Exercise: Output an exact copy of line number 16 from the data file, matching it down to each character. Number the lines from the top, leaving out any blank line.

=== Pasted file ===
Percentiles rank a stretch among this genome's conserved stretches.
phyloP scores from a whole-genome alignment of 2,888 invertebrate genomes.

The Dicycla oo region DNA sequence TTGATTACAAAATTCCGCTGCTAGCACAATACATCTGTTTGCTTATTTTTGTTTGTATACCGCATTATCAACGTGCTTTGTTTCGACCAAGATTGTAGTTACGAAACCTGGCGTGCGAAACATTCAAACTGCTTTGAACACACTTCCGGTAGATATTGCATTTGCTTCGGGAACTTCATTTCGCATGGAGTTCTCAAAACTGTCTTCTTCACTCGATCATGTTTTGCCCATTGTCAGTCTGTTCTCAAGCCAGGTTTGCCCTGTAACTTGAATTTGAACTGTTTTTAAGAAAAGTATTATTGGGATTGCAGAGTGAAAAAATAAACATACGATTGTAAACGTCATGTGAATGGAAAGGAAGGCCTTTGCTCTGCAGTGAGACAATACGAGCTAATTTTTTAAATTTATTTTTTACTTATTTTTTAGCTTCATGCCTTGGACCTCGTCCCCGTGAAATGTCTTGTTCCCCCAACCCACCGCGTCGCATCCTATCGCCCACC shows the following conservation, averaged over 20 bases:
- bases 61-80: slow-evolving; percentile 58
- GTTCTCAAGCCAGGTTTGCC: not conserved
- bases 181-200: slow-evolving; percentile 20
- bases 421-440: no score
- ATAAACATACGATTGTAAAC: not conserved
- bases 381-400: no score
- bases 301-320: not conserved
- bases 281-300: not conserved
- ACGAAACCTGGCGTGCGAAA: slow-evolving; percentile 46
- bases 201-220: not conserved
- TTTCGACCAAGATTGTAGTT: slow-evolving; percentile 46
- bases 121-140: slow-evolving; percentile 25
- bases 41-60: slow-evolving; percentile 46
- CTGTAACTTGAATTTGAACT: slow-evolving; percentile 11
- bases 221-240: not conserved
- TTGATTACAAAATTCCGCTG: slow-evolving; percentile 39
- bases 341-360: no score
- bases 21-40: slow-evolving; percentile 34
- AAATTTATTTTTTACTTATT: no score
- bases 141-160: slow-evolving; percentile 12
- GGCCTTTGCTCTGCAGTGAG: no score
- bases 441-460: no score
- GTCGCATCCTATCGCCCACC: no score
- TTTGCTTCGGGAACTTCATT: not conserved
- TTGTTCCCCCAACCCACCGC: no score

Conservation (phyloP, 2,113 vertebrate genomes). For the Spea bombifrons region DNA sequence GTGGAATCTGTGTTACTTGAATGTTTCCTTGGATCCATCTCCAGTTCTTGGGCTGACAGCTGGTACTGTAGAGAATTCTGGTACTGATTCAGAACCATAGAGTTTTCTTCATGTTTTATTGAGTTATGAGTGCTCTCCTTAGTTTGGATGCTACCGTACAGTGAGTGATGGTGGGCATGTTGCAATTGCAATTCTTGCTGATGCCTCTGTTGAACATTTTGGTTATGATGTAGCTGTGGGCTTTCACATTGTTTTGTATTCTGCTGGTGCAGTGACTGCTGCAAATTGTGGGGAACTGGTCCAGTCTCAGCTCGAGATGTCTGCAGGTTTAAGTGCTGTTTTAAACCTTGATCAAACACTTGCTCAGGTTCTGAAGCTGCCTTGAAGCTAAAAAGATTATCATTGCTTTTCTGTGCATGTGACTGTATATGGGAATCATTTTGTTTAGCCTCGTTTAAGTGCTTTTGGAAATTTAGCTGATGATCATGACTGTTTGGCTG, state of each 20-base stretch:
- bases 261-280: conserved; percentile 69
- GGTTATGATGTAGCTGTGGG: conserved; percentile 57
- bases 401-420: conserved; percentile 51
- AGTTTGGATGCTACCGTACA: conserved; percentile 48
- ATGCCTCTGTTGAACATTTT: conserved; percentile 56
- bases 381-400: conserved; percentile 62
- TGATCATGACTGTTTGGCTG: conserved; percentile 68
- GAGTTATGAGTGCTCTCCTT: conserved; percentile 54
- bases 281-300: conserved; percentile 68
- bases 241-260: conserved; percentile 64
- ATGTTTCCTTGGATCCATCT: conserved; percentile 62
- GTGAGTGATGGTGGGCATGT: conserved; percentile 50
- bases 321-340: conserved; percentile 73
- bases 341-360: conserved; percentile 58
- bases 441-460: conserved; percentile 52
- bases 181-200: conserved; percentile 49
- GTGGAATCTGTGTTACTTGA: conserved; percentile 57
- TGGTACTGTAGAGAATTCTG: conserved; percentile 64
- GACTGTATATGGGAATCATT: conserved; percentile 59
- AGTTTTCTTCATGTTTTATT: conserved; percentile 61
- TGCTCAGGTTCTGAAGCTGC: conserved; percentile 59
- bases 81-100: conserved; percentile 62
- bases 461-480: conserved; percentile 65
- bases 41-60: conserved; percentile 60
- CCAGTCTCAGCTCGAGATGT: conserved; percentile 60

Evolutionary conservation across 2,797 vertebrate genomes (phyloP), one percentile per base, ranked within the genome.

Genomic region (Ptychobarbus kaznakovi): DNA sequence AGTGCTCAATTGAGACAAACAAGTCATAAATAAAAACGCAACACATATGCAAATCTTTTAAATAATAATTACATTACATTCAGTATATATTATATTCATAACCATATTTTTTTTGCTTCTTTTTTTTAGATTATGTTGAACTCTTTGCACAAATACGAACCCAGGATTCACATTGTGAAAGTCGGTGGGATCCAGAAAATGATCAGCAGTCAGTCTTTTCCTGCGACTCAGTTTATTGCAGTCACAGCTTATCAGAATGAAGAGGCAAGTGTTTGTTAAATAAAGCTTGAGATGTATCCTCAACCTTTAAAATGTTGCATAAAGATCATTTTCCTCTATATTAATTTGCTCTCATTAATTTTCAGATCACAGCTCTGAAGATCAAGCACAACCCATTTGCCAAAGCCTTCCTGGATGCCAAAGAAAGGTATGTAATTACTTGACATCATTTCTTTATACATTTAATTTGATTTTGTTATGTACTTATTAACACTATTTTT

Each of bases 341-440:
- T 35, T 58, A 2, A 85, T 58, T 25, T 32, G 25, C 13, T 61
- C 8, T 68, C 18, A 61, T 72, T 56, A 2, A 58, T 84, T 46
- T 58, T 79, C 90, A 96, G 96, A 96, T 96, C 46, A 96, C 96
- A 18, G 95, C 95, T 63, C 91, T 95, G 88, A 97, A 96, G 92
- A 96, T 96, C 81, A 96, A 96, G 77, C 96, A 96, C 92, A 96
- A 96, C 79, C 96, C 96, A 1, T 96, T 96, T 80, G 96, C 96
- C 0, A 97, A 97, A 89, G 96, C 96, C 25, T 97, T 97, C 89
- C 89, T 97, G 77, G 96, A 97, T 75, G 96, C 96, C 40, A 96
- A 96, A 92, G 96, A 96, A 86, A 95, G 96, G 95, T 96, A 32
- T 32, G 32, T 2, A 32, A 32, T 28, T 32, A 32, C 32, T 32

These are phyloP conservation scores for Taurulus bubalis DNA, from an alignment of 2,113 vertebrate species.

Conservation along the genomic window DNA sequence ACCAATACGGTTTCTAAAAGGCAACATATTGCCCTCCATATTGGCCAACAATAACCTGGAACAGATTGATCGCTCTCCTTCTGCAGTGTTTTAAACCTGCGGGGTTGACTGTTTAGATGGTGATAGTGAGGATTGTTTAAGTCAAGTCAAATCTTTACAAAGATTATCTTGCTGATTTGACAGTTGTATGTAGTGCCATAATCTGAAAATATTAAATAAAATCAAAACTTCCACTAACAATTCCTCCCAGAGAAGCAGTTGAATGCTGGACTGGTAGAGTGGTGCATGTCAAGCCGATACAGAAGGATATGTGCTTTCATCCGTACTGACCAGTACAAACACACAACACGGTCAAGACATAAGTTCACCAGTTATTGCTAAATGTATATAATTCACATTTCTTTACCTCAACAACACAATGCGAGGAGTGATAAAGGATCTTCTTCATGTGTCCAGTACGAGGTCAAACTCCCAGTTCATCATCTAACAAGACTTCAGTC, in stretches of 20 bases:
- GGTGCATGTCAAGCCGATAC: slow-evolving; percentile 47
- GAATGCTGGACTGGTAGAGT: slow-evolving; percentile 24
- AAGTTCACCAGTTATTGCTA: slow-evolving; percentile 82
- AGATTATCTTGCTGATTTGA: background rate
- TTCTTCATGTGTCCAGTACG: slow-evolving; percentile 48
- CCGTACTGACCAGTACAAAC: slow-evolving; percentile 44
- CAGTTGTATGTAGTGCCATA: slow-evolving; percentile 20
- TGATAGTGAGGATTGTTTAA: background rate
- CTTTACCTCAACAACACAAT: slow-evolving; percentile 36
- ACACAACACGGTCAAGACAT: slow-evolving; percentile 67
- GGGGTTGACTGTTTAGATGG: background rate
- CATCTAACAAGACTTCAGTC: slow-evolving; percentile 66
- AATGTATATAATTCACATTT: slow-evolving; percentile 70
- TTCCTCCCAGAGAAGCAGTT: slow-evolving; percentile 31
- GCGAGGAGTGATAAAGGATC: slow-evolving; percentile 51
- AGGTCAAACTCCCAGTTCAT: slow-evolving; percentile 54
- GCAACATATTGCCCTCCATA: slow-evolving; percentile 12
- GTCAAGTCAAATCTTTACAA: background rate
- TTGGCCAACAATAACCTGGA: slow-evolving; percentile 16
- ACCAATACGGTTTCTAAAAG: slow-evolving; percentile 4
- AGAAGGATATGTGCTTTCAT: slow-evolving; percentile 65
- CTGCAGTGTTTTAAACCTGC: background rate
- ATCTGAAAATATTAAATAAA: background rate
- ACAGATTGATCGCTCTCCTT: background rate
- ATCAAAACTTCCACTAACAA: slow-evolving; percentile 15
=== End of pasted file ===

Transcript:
- bases 41-60: slow-evolving; percentile 46